No matter how you slice it …

“Driver shortage may jump to 111,000 by 2014″, the headline read. The item went on to report, “The long-haul heavy-duty transportation industry in the United States is experiencing a shortage of 20,000 truck drivers, the American Trucking Associations reported today in its newly released; ‘US Truck Driver Shortage: Analysis and Forecasts.’”

The above was a news item issued by “eyefortransport”… on May 26, 2005. That’s right … May 26, 2005. Almost two years ago. Taking into account total expansion and replacement hiring needs, the report stated, an average of 54,000 new drivers per year will be required over the next decade.

“The driver market is the tightest it has been in twenty years,” ATA president and CEO, Bill Graves said back then. Earlier this year, however, Mr. Graves provided us with an update when he stated that because demand for truck services is steadily increasing there will be a need for 1 million additional trucks on our highways within the next 10 years.

Sounds critical, wouldn’t you agree? Well, the authorities, the ones who should be concerned, don’t give a hoot. Here’s what we just read this past week. Make some sense out of it, if you can.

• “Industry seeks trucking overhaul” (Long Beach Press Telegram – 03/26/2007) — A coalition of retailers, marine operators, ocean shippers and freight haulers Monday released an industry ‘white paper’ supporting an environmental overhaul of diesel trucks in California. Among other suggestions, the document seeks to establish gate fees on drayage trucks that fail to meet proposed state diesel emission standards … In addition, the paper advocates using state bonds strictly for infrastructure projects and not truck replacement programs … ‘We are proposing that absolutely no taxpayer money be used to replace old trucks as some have advocated,’ said Erik Autor, vice president of the National Retail Federation … The paper, developed with input from Wal-Mart, Home Depot, Union Pacific and numerous international shippers, denounces state-mandated container fees, like one proposed by California State Sen. Alan Lowenthal, D-Long Beach, as unconstitutional. Instead, the paper focuses on using various fees and tolls on truckers to pay for equipment replacement and infrastructure upgrades. Lowenthal took issue with the report’s suggestions, saying they place an unfair burden on port truckers. ‘This proposes that the poorest people in the system are going to pay, while the people who own the goods don’t pay,’ Lowenthal said. ‘What’s wrong with this equation?’”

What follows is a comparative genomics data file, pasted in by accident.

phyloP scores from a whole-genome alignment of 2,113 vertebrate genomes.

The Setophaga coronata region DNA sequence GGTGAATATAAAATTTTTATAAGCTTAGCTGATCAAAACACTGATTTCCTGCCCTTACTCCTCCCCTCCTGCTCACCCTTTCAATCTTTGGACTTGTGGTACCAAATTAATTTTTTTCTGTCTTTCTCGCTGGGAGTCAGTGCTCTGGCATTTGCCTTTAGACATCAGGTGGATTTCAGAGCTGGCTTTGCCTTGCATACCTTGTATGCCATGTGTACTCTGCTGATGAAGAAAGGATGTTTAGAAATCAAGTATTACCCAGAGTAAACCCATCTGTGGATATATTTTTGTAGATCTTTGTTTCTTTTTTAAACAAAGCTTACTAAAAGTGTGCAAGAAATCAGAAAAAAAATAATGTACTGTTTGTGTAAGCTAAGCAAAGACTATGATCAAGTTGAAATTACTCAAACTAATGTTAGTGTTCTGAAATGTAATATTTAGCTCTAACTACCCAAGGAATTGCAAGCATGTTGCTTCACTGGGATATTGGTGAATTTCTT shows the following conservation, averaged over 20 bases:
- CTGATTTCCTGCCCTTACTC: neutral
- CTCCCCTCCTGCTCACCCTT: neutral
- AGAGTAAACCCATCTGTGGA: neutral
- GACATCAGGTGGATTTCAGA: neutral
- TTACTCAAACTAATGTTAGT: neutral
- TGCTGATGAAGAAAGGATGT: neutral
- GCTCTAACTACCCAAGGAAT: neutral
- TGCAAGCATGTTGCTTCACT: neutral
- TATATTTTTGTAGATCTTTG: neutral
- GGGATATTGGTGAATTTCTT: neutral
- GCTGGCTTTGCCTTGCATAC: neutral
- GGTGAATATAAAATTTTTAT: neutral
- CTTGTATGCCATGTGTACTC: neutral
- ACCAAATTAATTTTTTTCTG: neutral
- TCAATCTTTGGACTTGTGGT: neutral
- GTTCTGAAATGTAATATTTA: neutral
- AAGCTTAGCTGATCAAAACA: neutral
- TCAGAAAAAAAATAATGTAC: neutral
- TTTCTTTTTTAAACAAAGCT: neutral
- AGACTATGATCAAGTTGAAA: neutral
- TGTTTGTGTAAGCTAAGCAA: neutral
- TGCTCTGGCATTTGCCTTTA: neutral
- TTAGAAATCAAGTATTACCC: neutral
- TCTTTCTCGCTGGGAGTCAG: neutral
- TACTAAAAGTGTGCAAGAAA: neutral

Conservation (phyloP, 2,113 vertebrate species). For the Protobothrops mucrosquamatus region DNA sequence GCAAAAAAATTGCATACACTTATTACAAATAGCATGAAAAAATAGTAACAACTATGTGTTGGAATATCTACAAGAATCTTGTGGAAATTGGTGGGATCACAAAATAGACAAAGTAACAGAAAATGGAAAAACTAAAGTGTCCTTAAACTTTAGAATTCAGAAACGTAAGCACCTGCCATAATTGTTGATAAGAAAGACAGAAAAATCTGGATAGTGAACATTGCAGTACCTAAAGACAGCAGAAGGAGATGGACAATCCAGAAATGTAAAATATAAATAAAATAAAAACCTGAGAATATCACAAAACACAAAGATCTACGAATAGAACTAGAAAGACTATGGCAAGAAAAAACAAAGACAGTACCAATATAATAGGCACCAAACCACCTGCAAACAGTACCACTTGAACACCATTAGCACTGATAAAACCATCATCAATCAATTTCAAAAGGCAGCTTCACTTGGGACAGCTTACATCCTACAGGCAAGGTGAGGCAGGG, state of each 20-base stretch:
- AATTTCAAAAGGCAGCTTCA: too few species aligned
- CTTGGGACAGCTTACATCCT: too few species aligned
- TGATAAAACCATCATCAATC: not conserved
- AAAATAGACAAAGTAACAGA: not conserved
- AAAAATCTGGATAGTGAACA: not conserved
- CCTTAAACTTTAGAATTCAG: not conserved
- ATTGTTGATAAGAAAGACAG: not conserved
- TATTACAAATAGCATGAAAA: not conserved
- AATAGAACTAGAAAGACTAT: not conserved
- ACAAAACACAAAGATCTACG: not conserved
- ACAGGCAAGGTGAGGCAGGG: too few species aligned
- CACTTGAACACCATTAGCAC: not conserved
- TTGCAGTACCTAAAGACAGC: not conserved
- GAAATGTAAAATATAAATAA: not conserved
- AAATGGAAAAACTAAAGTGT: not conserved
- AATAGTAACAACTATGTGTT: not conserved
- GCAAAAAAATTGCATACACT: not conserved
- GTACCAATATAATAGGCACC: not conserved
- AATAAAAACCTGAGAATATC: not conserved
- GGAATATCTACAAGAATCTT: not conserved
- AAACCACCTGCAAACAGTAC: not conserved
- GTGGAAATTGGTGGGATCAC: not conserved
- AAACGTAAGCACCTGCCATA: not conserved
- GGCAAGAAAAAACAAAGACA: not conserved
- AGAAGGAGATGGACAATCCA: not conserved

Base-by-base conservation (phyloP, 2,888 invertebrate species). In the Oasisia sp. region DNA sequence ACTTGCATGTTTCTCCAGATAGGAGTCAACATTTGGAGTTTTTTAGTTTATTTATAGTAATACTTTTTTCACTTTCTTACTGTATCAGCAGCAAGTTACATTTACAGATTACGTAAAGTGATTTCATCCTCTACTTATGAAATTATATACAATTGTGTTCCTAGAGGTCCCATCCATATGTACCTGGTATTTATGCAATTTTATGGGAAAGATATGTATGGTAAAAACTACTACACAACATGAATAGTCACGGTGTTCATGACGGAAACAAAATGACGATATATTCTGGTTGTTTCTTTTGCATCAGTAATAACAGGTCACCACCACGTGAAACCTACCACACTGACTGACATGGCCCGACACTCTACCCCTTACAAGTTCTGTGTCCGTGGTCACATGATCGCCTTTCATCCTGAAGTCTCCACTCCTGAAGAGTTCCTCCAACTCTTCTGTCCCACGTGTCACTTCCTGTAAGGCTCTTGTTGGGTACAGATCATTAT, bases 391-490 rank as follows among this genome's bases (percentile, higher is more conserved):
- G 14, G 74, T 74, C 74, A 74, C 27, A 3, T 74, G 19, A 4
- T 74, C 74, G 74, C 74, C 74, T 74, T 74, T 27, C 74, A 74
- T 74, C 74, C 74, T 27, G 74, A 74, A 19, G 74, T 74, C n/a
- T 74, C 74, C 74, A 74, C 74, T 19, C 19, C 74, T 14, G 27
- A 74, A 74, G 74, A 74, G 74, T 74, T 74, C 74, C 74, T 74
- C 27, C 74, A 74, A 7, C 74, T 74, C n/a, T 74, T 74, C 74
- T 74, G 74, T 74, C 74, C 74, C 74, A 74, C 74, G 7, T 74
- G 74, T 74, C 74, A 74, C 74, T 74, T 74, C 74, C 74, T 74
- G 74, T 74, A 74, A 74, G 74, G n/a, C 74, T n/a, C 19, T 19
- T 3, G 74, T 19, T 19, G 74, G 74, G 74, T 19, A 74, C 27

Everything is wrong with that equation, Senator. It reeks of greed and stupidity. What happened to the industry’s magnanimity that gave us the AAPA’s S.H.A.R.E. initiative? Remember the words? They purported to promote “… both the principle and the process of banding together and pooling resources for greater muscle, which will serve to the greatest benefit for each of us individually and the entire industry collectively”.

What baloney!